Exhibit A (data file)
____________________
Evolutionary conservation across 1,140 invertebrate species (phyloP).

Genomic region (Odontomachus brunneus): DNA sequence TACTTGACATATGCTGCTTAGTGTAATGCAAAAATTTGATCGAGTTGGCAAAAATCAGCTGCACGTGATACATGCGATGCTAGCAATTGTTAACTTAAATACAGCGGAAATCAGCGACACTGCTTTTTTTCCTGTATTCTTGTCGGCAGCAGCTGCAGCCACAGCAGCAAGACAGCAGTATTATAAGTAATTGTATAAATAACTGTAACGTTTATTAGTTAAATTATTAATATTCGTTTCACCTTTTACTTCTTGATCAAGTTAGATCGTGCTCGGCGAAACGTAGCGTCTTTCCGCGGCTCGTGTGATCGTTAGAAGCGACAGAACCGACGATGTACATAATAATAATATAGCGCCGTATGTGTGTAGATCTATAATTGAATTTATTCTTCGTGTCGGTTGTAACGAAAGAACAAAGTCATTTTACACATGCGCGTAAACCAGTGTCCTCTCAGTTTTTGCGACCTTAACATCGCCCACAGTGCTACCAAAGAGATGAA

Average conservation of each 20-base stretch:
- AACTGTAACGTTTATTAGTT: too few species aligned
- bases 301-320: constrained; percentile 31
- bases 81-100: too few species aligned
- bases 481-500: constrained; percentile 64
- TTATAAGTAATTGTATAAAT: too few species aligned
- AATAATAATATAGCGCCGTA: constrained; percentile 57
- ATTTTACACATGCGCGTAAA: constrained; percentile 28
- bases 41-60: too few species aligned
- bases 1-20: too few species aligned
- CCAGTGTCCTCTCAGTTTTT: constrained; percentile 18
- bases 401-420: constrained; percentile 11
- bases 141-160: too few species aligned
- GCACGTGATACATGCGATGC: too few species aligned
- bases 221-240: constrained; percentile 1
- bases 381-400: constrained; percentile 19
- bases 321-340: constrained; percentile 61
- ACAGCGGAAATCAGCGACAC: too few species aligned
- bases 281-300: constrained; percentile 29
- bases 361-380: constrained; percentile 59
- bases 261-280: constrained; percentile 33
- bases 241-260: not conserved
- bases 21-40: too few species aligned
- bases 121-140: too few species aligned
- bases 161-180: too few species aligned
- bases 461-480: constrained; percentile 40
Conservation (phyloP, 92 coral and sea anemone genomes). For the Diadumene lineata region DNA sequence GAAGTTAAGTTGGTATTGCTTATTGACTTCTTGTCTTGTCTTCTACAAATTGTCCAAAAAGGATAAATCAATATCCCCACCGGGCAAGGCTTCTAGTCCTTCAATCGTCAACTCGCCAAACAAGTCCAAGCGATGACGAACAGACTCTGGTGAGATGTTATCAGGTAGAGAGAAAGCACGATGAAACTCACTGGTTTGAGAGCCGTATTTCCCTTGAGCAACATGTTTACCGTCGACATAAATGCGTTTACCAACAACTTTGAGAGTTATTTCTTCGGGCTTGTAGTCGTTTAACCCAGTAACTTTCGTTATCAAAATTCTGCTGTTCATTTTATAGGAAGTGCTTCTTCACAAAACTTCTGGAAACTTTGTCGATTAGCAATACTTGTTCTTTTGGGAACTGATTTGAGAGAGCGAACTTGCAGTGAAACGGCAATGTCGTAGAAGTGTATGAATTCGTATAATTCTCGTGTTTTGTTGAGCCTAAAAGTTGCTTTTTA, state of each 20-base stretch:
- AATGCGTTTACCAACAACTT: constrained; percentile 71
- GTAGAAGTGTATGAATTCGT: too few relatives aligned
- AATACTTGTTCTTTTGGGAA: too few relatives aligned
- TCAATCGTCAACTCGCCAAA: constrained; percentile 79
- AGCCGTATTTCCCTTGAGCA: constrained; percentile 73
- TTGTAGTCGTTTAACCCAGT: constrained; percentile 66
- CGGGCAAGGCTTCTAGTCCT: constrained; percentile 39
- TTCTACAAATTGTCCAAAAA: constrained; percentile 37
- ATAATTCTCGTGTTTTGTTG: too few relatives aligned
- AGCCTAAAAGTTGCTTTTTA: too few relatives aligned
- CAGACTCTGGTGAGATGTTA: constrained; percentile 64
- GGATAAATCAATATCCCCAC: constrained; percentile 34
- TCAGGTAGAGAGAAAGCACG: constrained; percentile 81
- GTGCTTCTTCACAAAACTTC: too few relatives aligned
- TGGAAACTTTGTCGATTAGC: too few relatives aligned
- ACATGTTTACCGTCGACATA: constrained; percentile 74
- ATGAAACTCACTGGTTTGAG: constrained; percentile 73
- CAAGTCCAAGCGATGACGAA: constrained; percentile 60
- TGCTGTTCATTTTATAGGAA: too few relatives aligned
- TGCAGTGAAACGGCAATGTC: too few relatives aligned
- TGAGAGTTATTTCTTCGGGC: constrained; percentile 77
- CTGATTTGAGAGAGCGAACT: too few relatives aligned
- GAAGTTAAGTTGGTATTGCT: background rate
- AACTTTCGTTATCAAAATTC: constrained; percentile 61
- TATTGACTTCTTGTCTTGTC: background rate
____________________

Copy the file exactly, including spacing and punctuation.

Evolutionary conservation across 1,140 invertebrate species (phyloP).

Genomic region (Odontomachus brunneus): DNA sequence TACTTGACATATGCTGCTTAGTGTAATGCAAAAATTTGATCGAGTTGGCAAAAATCAGCTGCACGTGATACATGCGATGCTAGCAATTGTTAACTTAAATACAGCGGAAATCAGCGACACTGCTTTTTTTCCTGTATTCTTGTCGGCAGCAGCTGCAGCCACAGCAGCAAGACAGCAGTATTATAAGTAATTGTATAAATAACTGTAACGTTTATTAGTTAAATTATTAATATTCGTTTCACCTTTTACTTCTTGATCAAGTTAGATCGTGCTCGGCGAAACGTAGCGTCTTTCCGCGGCTCGTGTGATCGTTAGAAGCGACAGAACCGACGATGTACATAATAATAATATAGCGCCGTATGTGTGTAGATCTATAATTGAATTTATTCTTCGTGTCGGTTGTAACGAAAGAACAAAGTCATTTTACACATGCGCGTAAACCAGTGTCCTCTCAGTTTTTGCGACCTTAACATCGCCCACAGTGCTACCAAAGAGATGAA

Average conservation of each 20-base stretch:
- AACTGTAACGTTTATTAGTT: too few species aligned
- bases 301-320: constrained; percentile 31
- bases 81-100: too few species aligned
- bases 481-500: constrained; percentile 64
- TTATAAGTAATTGTATAAAT: too few species aligned
- AATAATAATATAGCGCCGTA: constrained; percentile 57
- ATTTTACACATGCGCGTAAA: constrained; percentile 28
- bases 41-60: too few species aligned
- bases 1-20: too few species aligned
- CCAGTGTCCTCTCAGTTTTT: constrained; percentile 18
- bases 401-420: constrained; percentile 11
- bases 141-160: too few species aligned
- GCACGTGATACATGCGATGC: too few species aligned
- bases 221-240: constrained; percentile 1
- bases 381-400: constrained; percentile 19
- bases 321-340: constrained; percentile 61
- ACAGCGGAAATCAGCGACAC: too few species aligned
- bases 281-300: constrained; percentile 29
- bases 361-380: constrained; percentile 59
- bases 261-280: constrained; percentile 33
- bases 241-260: not conserved
- bases 21-40: too few species aligned
- bases 121-140: too few species aligned
- bases 161-180: too few species aligned
- bases 461-480: constrained; percentile 40
Conservation (phyloP, 92 coral and sea anemone genomes). For the Diadumene lineata region DNA sequence GAAGTTAAGTTGGTATTGCTTATTGACTTCTTGTCTTGTCTTCTACAAATTGTCCAAAAAGGATAAATCAATATCCCCACCGGGCAAGGCTTCTAGTCCTTCAATCGTCAACTCGCCAAACAAGTCCAAGCGATGACGAACAGACTCTGGTGAGATGTTATCAGGTAGAGAGAAAGCACGATGAAACTCACTGGTTTGAGAGCCGTATTTCCCTTGAGCAACATGTTTACCGTCGACATAAATGCGTTTACCAACAACTTTGAGAGTTATTTCTTCGGGCTTGTAGTCGTTTAACCCAGTAACTTTCGTTATCAAAATTCTGCTGTTCATTTTATAGGAAGTGCTTCTTCACAAAACTTCTGGAAACTTTGTCGATTAGCAATACTTGTTCTTTTGGGAACTGATTTGAGAGAGCGAACTTGCAGTGAAACGGCAATGTCGTAGAAGTGTATGAATTCGTATAATTCTCGTGTTTTGTTGAGCCTAAAAGTTGCTTTTTA, state of each 20-base stretch:
- AATGCGTTTACCAACAACTT: constrained; percentile 71
- GTAGAAGTGTATGAATTCGT: too few relatives aligned
- AATACTTGTTCTTTTGGGAA: too few relatives aligned
- TCAATCGTCAACTCGCCAAA: constrained; percentile 79
- AGCCGTATTTCCCTTGAGCA: constrained; percentile 73
- TTGTAGTCGTTTAACCCAGT: constrained; percentile 66
- CGGGCAAGGCTTCTAGTCCT: constrained; percentile 39
- TTCTACAAATTGTCCAAAAA: constrained; percentile 37
- ATAATTCTCGTGTTTTGTTG: too few relatives aligned
- AGCCTAAAAGTTGCTTTTTA: too few relatives aligned
- CAGACTCTGGTGAGATGTTA: constrained; percentile 64
- GGATAAATCAATATCCCCAC: constrained; percentile 34
- TCAGGTAGAGAGAAAGCACG: constrained; percentile 81
- GTGCTTCTTCACAAAACTTC: too few relatives aligned
- TGGAAACTTTGTCGATTAGC: too few relatives aligned
- ACATGTTTACCGTCGACATA: constrained; percentile 74
- ATGAAACTCACTGGTTTGAG: constrained; percentile 73
- CAAGTCCAAGCGATGACGAA: constrained; percentile 60
- TGCTGTTCATTTTATAGGAA: too few relatives aligned
- TGCAGTGAAACGGCAATGTC: too few relatives aligned
- TGAGAGTTATTTCTTCGGGC: constrained; percentile 77
- CTGATTTGAGAGAGCGAACT: too few relatives aligned
- GAAGTTAAGTTGGTATTGCT: background rate
- AACTTTCGTTATCAAAATTC: constrained; percentile 61
- TATTGACTTCTTGTCTTGTC: background rate